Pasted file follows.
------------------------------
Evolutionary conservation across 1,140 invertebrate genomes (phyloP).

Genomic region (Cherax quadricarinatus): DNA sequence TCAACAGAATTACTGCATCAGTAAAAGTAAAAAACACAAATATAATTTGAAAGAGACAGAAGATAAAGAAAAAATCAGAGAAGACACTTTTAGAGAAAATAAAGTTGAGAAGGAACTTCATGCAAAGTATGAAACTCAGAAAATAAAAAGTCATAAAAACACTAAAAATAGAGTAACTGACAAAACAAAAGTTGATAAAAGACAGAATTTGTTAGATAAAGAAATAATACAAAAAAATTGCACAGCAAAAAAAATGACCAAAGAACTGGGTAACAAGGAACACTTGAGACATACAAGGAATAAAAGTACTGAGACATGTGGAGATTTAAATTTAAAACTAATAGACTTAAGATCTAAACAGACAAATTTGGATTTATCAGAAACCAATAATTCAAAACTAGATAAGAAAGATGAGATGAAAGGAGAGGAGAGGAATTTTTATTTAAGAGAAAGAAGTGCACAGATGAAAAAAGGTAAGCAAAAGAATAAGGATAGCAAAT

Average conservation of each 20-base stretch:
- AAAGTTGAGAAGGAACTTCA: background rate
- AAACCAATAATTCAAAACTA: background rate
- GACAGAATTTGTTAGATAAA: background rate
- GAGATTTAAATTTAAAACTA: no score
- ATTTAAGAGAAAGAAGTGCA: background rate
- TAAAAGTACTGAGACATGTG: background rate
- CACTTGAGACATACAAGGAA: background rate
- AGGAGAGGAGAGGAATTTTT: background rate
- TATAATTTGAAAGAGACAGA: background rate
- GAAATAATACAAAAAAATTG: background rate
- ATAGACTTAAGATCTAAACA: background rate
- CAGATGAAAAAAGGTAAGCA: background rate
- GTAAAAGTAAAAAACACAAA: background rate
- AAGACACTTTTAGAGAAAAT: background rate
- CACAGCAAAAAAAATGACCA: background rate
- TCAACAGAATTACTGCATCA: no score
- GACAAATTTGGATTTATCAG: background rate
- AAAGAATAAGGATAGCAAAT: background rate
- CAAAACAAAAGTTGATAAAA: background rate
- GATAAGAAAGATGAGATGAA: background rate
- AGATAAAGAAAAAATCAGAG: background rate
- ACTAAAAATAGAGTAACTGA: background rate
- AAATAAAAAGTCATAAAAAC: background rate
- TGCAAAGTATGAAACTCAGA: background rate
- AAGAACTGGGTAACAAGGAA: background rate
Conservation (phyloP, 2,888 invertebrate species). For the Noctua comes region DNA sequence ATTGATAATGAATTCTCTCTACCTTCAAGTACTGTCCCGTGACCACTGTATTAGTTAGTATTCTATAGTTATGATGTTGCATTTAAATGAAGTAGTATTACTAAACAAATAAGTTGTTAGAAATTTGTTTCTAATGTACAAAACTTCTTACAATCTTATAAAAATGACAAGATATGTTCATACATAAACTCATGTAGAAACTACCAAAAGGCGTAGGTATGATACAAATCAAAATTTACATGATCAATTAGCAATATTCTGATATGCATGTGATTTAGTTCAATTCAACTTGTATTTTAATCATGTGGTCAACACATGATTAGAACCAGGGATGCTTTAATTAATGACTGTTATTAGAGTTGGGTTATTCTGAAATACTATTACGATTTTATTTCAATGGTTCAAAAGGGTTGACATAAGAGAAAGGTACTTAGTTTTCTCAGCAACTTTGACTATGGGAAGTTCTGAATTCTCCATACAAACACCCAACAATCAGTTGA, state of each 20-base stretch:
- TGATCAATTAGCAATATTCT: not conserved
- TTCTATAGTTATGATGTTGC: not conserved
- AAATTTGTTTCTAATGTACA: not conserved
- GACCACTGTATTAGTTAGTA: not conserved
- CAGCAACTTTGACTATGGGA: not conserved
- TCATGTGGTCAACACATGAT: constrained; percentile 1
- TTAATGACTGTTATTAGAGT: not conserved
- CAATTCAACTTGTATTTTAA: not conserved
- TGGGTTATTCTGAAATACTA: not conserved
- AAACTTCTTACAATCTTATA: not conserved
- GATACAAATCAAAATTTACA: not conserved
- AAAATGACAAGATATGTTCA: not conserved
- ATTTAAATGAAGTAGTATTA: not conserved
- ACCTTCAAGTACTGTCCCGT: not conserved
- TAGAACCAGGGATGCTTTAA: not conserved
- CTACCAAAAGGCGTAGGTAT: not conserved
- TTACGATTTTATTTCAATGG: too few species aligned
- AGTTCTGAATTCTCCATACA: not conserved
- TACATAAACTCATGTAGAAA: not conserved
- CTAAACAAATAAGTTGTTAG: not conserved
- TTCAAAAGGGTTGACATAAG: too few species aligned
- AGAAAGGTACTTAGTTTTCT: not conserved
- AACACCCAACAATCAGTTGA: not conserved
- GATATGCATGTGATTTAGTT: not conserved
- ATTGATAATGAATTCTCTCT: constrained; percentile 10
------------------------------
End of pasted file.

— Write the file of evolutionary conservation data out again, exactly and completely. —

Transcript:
Evolutionary conservation across 1,140 invertebrate genomes (phyloP).

Genomic region (Cherax quadricarinatus): DNA sequence TCAACAGAATTACTGCATCAGTAAAAGTAAAAAACACAAATATAATTTGAAAGAGACAGAAGATAAAGAAAAAATCAGAGAAGACACTTTTAGAGAAAATAAAGTTGAGAAGGAACTTCATGCAAAGTATGAAACTCAGAAAATAAAAAGTCATAAAAACACTAAAAATAGAGTAACTGACAAAACAAAAGTTGATAAAAGACAGAATTTGTTAGATAAAGAAATAATACAAAAAAATTGCACAGCAAAAAAAATGACCAAAGAACTGGGTAACAAGGAACACTTGAGACATACAAGGAATAAAAGTACTGAGACATGTGGAGATTTAAATTTAAAACTAATAGACTTAAGATCTAAACAGACAAATTTGGATTTATCAGAAACCAATAATTCAAAACTAGATAAGAAAGATGAGATGAAAGGAGAGGAGAGGAATTTTTATTTAAGAGAAAGAAGTGCACAGATGAAAAAAGGTAAGCAAAAGAATAAGGATAGCAAAT

Average conservation of each 20-base stretch:
- AAAGTTGAGAAGGAACTTCA: background rate
- AAACCAATAATTCAAAACTA: background rate
- GACAGAATTTGTTAGATAAA: background rate
- GAGATTTAAATTTAAAACTA: no score
- ATTTAAGAGAAAGAAGTGCA: background rate
- TAAAAGTACTGAGACATGTG: background rate
- CACTTGAGACATACAAGGAA: background rate
- AGGAGAGGAGAGGAATTTTT: background rate
- TATAATTTGAAAGAGACAGA: background rate
- GAAATAATACAAAAAAATTG: background rate
- ATAGACTTAAGATCTAAACA: background rate
- CAGATGAAAAAAGGTAAGCA: background rate
- GTAAAAGTAAAAAACACAAA: background rate
- AAGACACTTTTAGAGAAAAT: background rate
- CACAGCAAAAAAAATGACCA: background rate
- TCAACAGAATTACTGCATCA: no score
- GACAAATTTGGATTTATCAG: background rate
- AAAGAATAAGGATAGCAAAT: background rate
- CAAAACAAAAGTTGATAAAA: background rate
- GATAAGAAAGATGAGATGAA: background rate
- AGATAAAGAAAAAATCAGAG: background rate
- ACTAAAAATAGAGTAACTGA: background rate
- AAATAAAAAGTCATAAAAAC: background rate
- TGCAAAGTATGAAACTCAGA: background rate
- AAGAACTGGGTAACAAGGAA: background rate
Conservation (phyloP, 2,888 invertebrate species). For the Noctua comes region DNA sequence ATTGATAATGAATTCTCTCTACCTTCAAGTACTGTCCCGTGACCACTGTATTAGTTAGTATTCTATAGTTATGATGTTGCATTTAAATGAAGTAGTATTACTAAACAAATAAGTTGTTAGAAATTTGTTTCTAATGTACAAAACTTCTTACAATCTTATAAAAATGACAAGATATGTTCATACATAAACTCATGTAGAAACTACCAAAAGGCGTAGGTATGATACAAATCAAAATTTACATGATCAATTAGCAATATTCTGATATGCATGTGATTTAGTTCAATTCAACTTGTATTTTAATCATGTGGTCAACACATGATTAGAACCAGGGATGCTTTAATTAATGACTGTTATTAGAGTTGGGTTATTCTGAAATACTATTACGATTTTATTTCAATGGTTCAAAAGGGTTGACATAAGAGAAAGGTACTTAGTTTTCTCAGCAACTTTGACTATGGGAAGTTCTGAATTCTCCATACAAACACCCAACAATCAGTTGA, state of each 20-base stretch:
- TGATCAATTAGCAATATTCT: not conserved
- TTCTATAGTTATGATGTTGC: not conserved
- AAATTTGTTTCTAATGTACA: not conserved
- GACCACTGTATTAGTTAGTA: not conserved
- CAGCAACTTTGACTATGGGA: not conserved
- TCATGTGGTCAACACATGAT: constrained; percentile 1
- TTAATGACTGTTATTAGAGT: not conserved
- CAATTCAACTTGTATTTTAA: not conserved
- TGGGTTATTCTGAAATACTA: not conserved
- AAACTTCTTACAATCTTATA: not conserved
- GATACAAATCAAAATTTACA: not conserved
- AAAATGACAAGATATGTTCA: not conserved
- ATTTAAATGAAGTAGTATTA: not conserved
- ACCTTCAAGTACTGTCCCGT: not conserved
- TAGAACCAGGGATGCTTTAA: not conserved
- CTACCAAAAGGCGTAGGTAT: not conserved
- TTACGATTTTATTTCAATGG: too few species aligned
- AGTTCTGAATTCTCCATACA: not conserved
- TACATAAACTCATGTAGAAA: not conserved
- CTAAACAAATAAGTTGTTAG: not conserved
- TTCAAAAGGGTTGACATAAG: too few species aligned
- AGAAAGGTACTTAGTTTTCT: not conserved
- AACACCCAACAATCAGTTGA: not conserved
- GATATGCATGTGATTTAGTT: not conserved
- ATTGATAATGAATTCTCTCT: constrained; percentile 10